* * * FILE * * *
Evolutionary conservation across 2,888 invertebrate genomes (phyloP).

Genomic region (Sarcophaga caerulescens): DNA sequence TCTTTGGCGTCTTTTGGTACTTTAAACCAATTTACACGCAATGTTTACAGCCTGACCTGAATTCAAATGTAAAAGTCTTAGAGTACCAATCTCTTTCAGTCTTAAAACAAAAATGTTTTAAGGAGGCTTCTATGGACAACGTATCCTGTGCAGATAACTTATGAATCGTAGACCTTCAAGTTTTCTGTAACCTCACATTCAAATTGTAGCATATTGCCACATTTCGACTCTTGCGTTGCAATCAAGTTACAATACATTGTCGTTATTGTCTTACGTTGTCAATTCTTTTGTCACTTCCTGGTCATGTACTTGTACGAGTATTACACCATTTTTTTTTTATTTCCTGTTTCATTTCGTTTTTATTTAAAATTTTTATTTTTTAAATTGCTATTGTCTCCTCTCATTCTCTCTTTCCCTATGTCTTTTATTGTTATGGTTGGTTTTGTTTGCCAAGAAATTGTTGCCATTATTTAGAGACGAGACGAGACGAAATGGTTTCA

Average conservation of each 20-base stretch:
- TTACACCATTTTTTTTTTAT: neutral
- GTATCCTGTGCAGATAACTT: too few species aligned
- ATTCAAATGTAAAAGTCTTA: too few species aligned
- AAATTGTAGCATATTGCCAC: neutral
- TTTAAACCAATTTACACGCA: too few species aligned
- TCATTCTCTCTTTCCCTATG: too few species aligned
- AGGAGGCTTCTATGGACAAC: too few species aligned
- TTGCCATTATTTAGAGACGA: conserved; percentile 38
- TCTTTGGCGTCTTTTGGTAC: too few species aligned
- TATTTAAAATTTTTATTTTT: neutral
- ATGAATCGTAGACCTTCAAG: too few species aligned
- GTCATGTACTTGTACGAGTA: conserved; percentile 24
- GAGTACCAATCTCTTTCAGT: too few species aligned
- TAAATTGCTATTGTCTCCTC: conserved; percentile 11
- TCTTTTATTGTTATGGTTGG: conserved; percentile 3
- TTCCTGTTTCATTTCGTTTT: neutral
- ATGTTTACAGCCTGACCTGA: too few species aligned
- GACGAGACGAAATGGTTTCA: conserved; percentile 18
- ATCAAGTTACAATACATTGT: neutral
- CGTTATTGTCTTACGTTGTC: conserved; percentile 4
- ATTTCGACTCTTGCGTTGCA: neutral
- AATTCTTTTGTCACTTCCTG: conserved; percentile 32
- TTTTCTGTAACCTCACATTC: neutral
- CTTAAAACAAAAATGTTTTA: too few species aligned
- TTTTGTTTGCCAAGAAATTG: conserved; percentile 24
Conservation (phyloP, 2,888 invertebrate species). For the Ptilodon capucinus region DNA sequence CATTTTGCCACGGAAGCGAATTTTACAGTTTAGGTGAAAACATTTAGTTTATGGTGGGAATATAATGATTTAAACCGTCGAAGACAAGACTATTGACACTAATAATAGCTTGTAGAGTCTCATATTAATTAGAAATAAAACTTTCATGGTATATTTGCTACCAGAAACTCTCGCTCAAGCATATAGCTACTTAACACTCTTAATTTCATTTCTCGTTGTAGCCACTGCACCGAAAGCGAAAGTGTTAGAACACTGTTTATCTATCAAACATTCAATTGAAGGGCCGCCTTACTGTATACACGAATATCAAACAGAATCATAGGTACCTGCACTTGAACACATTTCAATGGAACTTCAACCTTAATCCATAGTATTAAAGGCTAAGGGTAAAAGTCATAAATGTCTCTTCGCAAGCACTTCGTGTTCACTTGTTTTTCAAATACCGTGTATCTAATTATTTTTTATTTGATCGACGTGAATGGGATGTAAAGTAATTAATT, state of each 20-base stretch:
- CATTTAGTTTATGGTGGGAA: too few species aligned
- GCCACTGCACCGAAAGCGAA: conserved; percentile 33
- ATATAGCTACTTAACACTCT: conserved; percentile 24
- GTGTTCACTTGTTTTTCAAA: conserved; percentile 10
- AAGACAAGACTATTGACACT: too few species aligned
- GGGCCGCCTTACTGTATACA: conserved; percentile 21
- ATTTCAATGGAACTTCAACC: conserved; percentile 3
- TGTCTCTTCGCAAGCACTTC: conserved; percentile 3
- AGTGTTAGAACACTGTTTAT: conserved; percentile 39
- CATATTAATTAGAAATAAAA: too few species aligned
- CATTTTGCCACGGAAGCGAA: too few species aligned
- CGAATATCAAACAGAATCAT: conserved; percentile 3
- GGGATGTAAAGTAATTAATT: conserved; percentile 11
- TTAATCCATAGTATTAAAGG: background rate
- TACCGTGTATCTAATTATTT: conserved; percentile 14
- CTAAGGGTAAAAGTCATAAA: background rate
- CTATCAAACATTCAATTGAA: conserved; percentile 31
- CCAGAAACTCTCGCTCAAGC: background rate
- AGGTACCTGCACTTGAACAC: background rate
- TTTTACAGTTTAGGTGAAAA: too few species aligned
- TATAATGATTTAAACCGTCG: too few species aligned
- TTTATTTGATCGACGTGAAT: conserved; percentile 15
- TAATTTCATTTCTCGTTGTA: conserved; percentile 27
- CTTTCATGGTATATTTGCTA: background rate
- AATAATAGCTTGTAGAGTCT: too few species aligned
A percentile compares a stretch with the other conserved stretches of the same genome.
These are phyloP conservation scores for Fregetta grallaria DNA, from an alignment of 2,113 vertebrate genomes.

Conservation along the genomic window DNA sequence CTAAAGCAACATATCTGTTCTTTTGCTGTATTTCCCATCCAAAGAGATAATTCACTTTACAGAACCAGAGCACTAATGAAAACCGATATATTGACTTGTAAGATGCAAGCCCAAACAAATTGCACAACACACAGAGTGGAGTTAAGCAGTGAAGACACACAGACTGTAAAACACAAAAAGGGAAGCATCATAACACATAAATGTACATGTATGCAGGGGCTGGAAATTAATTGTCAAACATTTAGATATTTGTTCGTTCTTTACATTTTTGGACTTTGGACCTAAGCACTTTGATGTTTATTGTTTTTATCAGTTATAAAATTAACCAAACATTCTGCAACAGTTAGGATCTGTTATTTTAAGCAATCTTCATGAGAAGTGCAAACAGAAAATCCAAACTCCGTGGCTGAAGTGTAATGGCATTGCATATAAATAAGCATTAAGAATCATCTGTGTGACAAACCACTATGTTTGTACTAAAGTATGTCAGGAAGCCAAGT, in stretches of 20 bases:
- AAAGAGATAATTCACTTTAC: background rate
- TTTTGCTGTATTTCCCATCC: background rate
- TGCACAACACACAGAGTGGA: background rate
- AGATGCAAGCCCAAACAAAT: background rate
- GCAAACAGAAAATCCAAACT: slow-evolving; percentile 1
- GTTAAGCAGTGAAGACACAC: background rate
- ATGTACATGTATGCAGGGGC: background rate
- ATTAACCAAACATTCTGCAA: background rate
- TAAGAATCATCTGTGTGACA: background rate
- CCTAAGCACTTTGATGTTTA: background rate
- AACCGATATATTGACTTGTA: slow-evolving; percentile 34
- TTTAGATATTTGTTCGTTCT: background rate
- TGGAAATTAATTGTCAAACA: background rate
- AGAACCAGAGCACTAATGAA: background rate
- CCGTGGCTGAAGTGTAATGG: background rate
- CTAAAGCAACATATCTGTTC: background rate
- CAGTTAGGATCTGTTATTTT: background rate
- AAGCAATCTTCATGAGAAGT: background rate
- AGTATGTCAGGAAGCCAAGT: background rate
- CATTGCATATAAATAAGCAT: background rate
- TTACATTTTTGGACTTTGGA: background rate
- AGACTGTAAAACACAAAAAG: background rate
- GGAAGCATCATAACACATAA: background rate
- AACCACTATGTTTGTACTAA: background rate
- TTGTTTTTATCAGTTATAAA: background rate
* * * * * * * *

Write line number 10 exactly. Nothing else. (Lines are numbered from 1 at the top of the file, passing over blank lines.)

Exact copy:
- AGGAGGCTTCTATGGACAAC: too few species aligned